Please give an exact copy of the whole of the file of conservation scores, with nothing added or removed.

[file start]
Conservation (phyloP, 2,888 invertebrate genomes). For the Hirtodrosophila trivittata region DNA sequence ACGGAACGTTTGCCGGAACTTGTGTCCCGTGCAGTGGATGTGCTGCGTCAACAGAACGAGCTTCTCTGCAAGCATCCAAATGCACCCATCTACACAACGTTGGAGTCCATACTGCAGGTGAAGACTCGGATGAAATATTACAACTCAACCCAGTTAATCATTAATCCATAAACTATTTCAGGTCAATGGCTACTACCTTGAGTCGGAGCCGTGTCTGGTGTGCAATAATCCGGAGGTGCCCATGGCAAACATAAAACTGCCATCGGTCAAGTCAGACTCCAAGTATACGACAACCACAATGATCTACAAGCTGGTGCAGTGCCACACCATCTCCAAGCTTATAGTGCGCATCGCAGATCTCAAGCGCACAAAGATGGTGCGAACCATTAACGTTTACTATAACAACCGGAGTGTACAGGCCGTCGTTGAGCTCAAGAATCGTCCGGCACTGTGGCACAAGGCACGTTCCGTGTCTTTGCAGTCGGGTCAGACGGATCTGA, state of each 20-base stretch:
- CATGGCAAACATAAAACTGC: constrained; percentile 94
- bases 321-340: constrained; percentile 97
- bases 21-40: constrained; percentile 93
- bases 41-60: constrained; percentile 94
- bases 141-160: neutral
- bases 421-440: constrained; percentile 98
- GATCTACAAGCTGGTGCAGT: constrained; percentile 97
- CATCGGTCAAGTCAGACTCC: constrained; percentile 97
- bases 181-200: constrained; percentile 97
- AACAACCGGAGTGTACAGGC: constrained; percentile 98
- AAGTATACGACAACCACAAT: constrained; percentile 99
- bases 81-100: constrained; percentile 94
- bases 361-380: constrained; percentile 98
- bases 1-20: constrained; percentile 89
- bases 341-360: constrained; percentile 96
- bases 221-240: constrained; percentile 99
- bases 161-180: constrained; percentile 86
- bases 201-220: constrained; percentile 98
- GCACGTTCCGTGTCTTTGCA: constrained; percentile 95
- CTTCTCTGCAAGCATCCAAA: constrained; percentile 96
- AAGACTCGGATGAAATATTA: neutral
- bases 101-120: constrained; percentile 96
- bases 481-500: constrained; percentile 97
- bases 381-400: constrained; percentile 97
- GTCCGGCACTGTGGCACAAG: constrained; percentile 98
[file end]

Conservation (phyloP, 2,888 invertebrate genomes). For the Hirtodrosophila trivittata region DNA sequence ACGGAACGTTTGCCGGAACTTGTGTCCCGTGCAGTGGATGTGCTGCGTCAACAGAACGAGCTTCTCTGCAAGCATCCAAATGCACCCATCTACACAACGTTGGAGTCCATACTGCAGGTGAAGACTCGGATGAAATATTACAACTCAACCCAGTTAATCATTAATCCATAAACTATTTCAGGTCAATGGCTACTACCTTGAGTCGGAGCCGTGTCTGGTGTGCAATAATCCGGAGGTGCCCATGGCAAACATAAAACTGCCATCGGTCAAGTCAGACTCCAAGTATACGACAACCACAATGATCTACAAGCTGGTGCAGTGCCACACCATCTCCAAGCTTATAGTGCGCATCGCAGATCTCAAGCGCACAAAGATGGTGCGAACCATTAACGTTTACTATAACAACCGGAGTGTACAGGCCGTCGTTGAGCTCAAGAATCGTCCGGCACTGTGGCACAAGGCACGTTCCGTGTCTTTGCAGTCGGGTCAGACGGATCTGA, state of each 20-base stretch:
- CATGGCAAACATAAAACTGC: constrained; percentile 94
- bases 321-340: constrained; percentile 97
- bases 21-40: constrained; percentile 93
- bases 41-60: constrained; percentile 94
- bases 141-160: neutral
- bases 421-440: constrained; percentile 98
- GATCTACAAGCTGGTGCAGT: constrained; percentile 97
- CATCGGTCAAGTCAGACTCC: constrained; percentile 97
- bases 181-200: constrained; percentile 97
- AACAACCGGAGTGTACAGGC: constrained; percentile 98
- AAGTATACGACAACCACAAT: constrained; percentile 99
- bases 81-100: constrained; percentile 94
- bases 361-380: constrained; percentile 98
- bases 1-20: constrained; percentile 89
- bases 341-360: constrained; percentile 96
- bases 221-240: constrained; percentile 99
- bases 161-180: constrained; percentile 86
- bases 201-220: constrained; percentile 98
- GCACGTTCCGTGTCTTTGCA: constrained; percentile 95
- CTTCTCTGCAAGCATCCAAA: constrained; percentile 96
- AAGACTCGGATGAAATATTA: neutral
- bases 101-120: constrained; percentile 96
- bases 481-500: constrained; percentile 97
- bases 381-400: constrained; percentile 97
- GTCCGGCACTGTGGCACAAG: constrained; percentile 98